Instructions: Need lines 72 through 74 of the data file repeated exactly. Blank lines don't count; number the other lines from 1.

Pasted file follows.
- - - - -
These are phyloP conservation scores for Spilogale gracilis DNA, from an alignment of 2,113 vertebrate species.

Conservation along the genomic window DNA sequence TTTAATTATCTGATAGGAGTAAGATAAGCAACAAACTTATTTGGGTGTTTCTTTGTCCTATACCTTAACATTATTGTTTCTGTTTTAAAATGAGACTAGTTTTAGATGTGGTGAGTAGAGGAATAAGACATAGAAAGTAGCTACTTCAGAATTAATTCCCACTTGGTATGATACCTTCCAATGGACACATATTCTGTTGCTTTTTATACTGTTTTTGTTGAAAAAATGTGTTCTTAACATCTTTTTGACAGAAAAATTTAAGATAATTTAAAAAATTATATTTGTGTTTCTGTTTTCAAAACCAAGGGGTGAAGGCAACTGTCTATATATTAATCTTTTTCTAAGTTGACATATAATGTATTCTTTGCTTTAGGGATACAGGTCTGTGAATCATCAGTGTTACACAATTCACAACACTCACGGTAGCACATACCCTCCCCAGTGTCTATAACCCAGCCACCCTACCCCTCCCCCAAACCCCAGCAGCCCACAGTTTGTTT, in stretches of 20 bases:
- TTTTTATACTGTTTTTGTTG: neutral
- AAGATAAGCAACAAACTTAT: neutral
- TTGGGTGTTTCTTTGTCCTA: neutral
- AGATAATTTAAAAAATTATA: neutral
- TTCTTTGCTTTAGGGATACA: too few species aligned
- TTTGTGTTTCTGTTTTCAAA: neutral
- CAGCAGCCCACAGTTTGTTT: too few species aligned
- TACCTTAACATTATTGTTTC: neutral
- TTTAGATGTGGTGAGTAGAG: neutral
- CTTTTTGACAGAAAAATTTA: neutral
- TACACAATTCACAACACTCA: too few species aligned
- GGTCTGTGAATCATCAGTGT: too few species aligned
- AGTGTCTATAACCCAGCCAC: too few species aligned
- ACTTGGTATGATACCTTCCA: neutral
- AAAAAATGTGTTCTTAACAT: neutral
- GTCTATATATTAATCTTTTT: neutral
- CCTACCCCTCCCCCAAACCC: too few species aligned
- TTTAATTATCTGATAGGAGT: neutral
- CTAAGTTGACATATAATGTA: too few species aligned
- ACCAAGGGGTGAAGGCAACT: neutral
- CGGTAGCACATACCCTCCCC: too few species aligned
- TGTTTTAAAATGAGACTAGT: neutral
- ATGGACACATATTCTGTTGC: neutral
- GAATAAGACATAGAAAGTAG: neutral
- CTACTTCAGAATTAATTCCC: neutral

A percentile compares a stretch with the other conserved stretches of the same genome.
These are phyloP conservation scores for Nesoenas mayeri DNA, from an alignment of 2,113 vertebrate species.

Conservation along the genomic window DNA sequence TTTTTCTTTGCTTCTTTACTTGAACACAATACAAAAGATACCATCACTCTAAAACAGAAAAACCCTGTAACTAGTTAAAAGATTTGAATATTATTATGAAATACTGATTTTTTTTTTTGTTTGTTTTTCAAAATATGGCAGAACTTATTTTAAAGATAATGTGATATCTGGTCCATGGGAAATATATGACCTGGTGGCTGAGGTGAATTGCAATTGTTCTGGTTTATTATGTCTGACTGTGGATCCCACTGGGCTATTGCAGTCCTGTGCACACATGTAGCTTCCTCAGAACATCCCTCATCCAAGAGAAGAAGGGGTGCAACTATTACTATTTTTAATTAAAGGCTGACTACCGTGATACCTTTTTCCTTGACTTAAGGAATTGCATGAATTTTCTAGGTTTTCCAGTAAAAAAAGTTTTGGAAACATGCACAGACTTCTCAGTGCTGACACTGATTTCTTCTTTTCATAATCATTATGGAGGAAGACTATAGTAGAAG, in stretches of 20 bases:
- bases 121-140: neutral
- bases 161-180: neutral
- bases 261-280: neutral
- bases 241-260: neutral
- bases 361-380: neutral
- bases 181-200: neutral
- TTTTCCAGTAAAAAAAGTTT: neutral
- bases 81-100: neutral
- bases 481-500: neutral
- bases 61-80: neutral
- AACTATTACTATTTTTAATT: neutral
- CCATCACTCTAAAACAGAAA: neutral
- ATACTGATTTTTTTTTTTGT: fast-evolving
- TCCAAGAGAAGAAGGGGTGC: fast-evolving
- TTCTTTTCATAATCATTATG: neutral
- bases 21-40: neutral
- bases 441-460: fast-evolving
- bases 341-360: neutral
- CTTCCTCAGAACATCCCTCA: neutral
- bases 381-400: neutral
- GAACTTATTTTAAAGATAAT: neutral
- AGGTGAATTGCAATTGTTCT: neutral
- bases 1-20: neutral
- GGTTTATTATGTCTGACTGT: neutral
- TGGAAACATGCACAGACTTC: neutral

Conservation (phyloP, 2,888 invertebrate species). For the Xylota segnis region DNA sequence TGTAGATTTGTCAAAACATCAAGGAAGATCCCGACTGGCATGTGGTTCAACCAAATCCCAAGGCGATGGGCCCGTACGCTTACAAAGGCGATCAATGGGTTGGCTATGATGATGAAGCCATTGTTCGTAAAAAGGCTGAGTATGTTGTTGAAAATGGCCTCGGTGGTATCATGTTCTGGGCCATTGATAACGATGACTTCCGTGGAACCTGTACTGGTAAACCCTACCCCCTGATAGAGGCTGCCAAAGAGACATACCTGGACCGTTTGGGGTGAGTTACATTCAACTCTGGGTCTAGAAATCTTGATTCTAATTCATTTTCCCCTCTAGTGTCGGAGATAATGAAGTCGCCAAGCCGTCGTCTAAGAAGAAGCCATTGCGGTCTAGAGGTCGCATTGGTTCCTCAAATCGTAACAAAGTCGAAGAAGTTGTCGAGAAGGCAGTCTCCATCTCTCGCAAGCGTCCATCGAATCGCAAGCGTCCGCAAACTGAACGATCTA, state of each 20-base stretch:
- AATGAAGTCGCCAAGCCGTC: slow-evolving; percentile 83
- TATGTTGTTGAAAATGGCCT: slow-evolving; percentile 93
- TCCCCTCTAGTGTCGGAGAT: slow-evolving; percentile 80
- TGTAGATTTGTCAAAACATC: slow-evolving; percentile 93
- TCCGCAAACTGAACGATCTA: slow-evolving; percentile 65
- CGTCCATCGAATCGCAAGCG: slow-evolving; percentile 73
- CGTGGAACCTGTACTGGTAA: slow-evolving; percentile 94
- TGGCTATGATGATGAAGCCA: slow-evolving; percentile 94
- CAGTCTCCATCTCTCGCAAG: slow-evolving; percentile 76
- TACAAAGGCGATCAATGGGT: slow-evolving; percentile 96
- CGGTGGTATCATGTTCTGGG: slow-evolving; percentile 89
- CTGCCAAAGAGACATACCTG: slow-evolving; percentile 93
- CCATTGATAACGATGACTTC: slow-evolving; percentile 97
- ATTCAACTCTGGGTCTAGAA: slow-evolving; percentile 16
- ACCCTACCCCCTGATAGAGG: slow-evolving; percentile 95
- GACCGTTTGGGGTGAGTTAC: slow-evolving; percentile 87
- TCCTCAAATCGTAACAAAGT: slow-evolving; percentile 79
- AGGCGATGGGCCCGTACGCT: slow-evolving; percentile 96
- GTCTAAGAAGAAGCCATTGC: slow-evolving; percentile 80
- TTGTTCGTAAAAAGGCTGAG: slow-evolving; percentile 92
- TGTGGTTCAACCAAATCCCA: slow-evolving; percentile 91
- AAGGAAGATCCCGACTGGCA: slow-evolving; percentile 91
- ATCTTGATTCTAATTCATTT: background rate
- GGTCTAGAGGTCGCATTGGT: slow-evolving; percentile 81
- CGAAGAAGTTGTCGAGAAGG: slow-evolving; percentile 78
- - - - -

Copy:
- GACCGTTTGGGGTGAGTTAC: slow-evolving; percentile 87
- TCCTCAAATCGTAACAAAGT: slow-evolving; percentile 79
- AGGCGATGGGCCCGTACGCT: slow-evolving; percentile 96